Liberals and progressives often wonder why working poor can support right-wing GOP candidates who could care less about the poor and whose policies help keep them poor and struggling. How is it that the oppressed are manipulated into voting for their oppressors? Why would anyone vote to have their jobs shipped overseas, their wages cut, be forced to bail out Wall Street banks, have their children denied an education, and to pay for illegal wars overseas for the benefit of the wealthy?

A recent article on provides some perspective. It’s entitled, “The Secret History of Jaywalking: The Reason it Was Outlawed – And Why We Should Lift The Ban.” In short, the issue of jaywalking was about economic class. Over a century ago, city ordinances favored pedestrians over motorists. In fact, the original pejorative, “jay” (an old expression referring to someone who was dull, uneducated and otherwise lacking in sophistication), was applied to motorists long before the term “jaywalker” was coined.

Back then, the automobile was considered a “rich man’s toy.” However, thanks largely to Henry Ford and the Model T, the automobile was transformed into an “indispensable” mode of transportation for the masses. Ford and other players in the nascent automobile industry were focused on building a market for their product. Toward that end, auto companies quietly started buying up trolley lines and removing them, while industry lobbyists pushed for legislation making city streets less pedestrian-friendly. Organizations such as the American Automobile Association, backed by moneyed interests and the auto industry, started propaganda campaigns, “educating” people about the “dangers of jaywalking.” By the 1930s, everything had flipped: jaywalking had become a misdemeanor offense in virtually all cities and towns, and the laws were rigged in favor of motorists. (Check out the article for some horrific accounts of how these laws have played out today.)

The Salon piece may focus on the history of jaywalking, but that story is only one piece of a much larger issue – namely, how the 2% has convinced so many of the 98% to do their dirty work for them. Thom Hartmann, Randi Rhodes and Michael Moore have often commented on how the old “Horatio Alger” myth has been perpetrated and used by vested interests to convince the masses to support their agenda. It goes something like this: “Hey, you don’t want to vote against millionaires and billionaires – after all, you might wind up being one!”  There are also the endless “wedge issues” that have nothing to do with vital matters such as economic security, health care and environmental well-being: abortion, same-sex marriage, religion in the schools, so-called “morals,” etc. The ruling class has made a science out of employing wedge issues in order to get support for their own agendas.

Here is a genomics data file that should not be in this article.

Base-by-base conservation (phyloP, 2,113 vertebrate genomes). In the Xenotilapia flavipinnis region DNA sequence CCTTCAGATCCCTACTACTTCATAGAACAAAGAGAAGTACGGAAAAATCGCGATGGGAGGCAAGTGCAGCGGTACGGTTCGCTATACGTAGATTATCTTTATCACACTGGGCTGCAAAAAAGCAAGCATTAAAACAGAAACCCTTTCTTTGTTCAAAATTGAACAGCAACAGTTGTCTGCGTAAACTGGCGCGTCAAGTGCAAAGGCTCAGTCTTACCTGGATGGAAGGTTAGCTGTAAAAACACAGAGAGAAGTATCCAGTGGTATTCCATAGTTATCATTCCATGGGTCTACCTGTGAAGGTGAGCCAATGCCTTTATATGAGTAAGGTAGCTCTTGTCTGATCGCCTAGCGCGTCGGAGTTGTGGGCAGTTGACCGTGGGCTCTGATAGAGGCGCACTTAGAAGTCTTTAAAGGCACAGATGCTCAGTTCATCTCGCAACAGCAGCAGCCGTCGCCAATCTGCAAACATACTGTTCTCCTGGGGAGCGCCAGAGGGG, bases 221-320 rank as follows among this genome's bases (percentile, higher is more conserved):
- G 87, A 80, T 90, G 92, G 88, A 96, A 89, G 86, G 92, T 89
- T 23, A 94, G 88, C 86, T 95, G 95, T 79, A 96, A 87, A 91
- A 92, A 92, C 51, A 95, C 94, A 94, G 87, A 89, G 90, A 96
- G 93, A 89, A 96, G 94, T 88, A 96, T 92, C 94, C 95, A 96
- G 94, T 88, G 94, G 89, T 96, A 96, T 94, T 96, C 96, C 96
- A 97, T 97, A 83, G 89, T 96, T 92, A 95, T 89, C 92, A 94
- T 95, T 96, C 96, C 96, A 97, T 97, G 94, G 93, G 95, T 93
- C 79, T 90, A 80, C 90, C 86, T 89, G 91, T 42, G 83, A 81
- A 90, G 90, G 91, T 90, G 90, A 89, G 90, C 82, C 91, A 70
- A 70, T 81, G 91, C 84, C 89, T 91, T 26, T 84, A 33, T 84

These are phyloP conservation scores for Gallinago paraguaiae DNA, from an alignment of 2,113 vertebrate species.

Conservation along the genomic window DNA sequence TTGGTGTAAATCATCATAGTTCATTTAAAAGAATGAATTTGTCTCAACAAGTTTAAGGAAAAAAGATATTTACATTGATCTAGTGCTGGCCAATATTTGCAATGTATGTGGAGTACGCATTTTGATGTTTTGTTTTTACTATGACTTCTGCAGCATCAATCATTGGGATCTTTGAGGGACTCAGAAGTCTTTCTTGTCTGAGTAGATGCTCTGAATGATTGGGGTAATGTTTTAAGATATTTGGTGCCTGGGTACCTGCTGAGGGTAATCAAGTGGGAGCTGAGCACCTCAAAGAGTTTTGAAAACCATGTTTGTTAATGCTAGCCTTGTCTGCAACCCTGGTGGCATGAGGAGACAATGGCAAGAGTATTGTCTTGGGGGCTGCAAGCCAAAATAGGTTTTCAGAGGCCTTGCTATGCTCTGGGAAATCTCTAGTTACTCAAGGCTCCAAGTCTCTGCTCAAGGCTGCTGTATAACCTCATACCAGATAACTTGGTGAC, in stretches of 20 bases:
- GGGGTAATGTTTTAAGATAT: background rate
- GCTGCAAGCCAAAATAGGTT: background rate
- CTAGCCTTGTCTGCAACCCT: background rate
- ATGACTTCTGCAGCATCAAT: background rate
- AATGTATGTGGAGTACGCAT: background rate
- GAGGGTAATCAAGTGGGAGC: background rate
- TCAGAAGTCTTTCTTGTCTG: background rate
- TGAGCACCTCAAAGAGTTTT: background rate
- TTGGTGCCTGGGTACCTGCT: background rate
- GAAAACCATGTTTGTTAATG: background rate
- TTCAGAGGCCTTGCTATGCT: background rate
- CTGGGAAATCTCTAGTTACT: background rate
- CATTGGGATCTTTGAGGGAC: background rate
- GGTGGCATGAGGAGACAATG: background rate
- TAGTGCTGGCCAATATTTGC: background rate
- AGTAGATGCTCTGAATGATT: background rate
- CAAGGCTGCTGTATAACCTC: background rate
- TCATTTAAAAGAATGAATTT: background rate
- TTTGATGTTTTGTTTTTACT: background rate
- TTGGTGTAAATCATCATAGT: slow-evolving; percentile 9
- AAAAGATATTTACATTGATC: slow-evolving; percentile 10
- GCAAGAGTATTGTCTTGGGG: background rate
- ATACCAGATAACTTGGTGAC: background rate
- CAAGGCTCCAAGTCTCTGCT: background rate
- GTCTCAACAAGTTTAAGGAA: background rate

If there is a silver lining to this dark cloud, it is that increasing numbers of people are starting to see through all of this. Bernie Sanders, possibly the most honest candidate we have had since Jimmy Carter, is cutting through this garbage. By focusing on the real, economic and environmental issues that are about not only our well-being, but our very survival, he has been opening more eyes and ears than any other statesman in a generation. Predictably, the corporate elite is doing its level best to minimize him and draw attention away from his message and his campaign.

Let us hope that more people hear Sanders’ message and realize how the 2% aristocracy has been manipulating them for generations – and do our part to make certain that message is heard.

K.J. McElrath is a former history and social studies teacher who has long maintained a keen interest in legal and social issues. In addition to writing for The Ring of Fire, he is the author of two published novels: Tamanous Cooley, a darkly comic environmental twist on Dante's Inferno, and The Missionary's Wife, a story of the conflict between human nature and fundamentalist religious dogma. When not engaged in journalistic or literary pursuits, K.J. works as an entertainer and film composer.